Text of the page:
Austrian expressionist Egon Schiele was a major figurative painter of the early 20th century, best known for his gaunt self-portraits, remarkable nudes and brooding landscapes.
Egon Schiele (Leo Adolf Schiele) was born June 12, 1890 in Tulln on the Danube, the son of Adolf, station master at the Austrian State Railways. He became a ward to his uncle (on his mother’s side) when his father died of syphilis. It did not take long before his uncle noticed his nephew’s talent and passion for art.
Influenced by the Symbolist movement, Egon studied at the Vienna Academy from 1906 to 1909. During this time, he was befriended by popular artist Gustav Klimt who often arranged models for him and helped him find potential patrons. He also introduced the artist to the Wiener Werkstätte, a workshop connected with the Vienna Secession, a movement known today as Art Nouveau. In 1908, Egon had his first exhibition in Klosterneuburg. Klimt invited him to exhibit some of his work at the 1909 Vienna Kunstschau. Egon began to explore the human form, focusing mainly on human sexuality. At the time, many found the explicitness of his art disturbing. Upon completing his third year, Egon left the Academy and founded the Neukunstgruppe ("New Art Group"), together with other dissatisfied students.
In 1911, Egon Schiele met and used seventeen-year-old Valerie (Wally) Neuzil as a model for some of his best paintings. They became involved almost immediately and attempted to escape to the small town of Krumau in southern Bohemia where the artist could paint without controversy. Before long, the couple was driven out of town by those who, like many others, strongly disapproved of the artist’s art and lifestyle.
A move to Neulengbach was disastrous for Schiele. His studio became a hang out for Neulengbach's delinquent youth. His controversial lifestyle came to an abrupt halt when he was arrested in April 1912 for seducing a young girl below the age of consent. The police seized more than a hundred drawings judged as pornographic. The charges of seduction and abduction were eventually dropped, but the artist was found guilty of exhibiting erotic drawings in a place accessible to children. During his twenty-four day imprisonment, he painted a number of watercolors and made sketches depicting his experience in jail.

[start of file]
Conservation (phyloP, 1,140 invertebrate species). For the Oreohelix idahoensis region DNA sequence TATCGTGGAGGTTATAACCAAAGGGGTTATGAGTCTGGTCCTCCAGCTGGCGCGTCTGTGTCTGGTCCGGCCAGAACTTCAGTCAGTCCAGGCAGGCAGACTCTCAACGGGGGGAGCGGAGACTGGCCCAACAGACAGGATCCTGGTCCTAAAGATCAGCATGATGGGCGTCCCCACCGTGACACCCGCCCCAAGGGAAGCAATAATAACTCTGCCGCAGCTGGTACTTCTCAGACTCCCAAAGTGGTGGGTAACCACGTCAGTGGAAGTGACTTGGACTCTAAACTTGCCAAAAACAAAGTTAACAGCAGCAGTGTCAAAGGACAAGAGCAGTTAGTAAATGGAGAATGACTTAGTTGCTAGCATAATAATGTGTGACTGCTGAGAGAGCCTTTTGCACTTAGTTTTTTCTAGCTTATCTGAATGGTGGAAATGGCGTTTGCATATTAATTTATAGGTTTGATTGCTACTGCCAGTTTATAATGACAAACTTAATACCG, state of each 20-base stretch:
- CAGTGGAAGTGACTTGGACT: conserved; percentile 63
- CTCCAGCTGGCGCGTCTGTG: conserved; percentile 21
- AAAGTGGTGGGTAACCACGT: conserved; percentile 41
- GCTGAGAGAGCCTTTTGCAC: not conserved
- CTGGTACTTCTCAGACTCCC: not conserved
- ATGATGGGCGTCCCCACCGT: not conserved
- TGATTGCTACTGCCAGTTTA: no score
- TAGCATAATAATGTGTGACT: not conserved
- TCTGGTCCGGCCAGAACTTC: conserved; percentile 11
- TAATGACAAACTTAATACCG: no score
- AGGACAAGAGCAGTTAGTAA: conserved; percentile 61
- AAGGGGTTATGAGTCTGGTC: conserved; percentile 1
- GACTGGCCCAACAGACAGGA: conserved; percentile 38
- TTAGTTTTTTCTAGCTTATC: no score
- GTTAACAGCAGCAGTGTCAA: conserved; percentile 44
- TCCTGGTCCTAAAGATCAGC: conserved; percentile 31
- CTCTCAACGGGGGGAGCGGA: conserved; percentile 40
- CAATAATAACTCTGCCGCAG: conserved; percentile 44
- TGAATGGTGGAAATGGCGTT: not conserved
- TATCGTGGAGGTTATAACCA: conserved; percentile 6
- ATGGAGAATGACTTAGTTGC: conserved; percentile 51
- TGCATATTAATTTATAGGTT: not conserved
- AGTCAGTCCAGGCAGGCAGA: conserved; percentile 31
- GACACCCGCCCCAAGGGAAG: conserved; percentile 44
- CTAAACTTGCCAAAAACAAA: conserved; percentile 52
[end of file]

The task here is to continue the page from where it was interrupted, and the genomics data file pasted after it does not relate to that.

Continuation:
In 1913, Egon Schiele had his first solo show at the Gallery Hans Goltz. Things took a turn for the better when the artist fell in love with Edit Harms in 1915. Against her family's wishes, he and Edith were engaged in April and married in June of the same year. He was drafted into the Austrian army, but continued to paint prolifically during his military service. After three years of army duty, he enjoyed a solo show at the Vienna Secession of 1918, where fifty of his works were displayed. That same year the artist participated in numerous group exhibitions in Prague, Budapest, Cologne and Munich.
In the autumn of 1918, the Spanish flu epidemic claimed more than 20,000,000 lives in Europe. Edith, who was six months pregnant, contracted the influenza virus that year and died on October 28. Egon died three days later at twenty-eight years old. During the three day span between their deaths, a distraught Egon Schiele sketched his last works, images of Edith.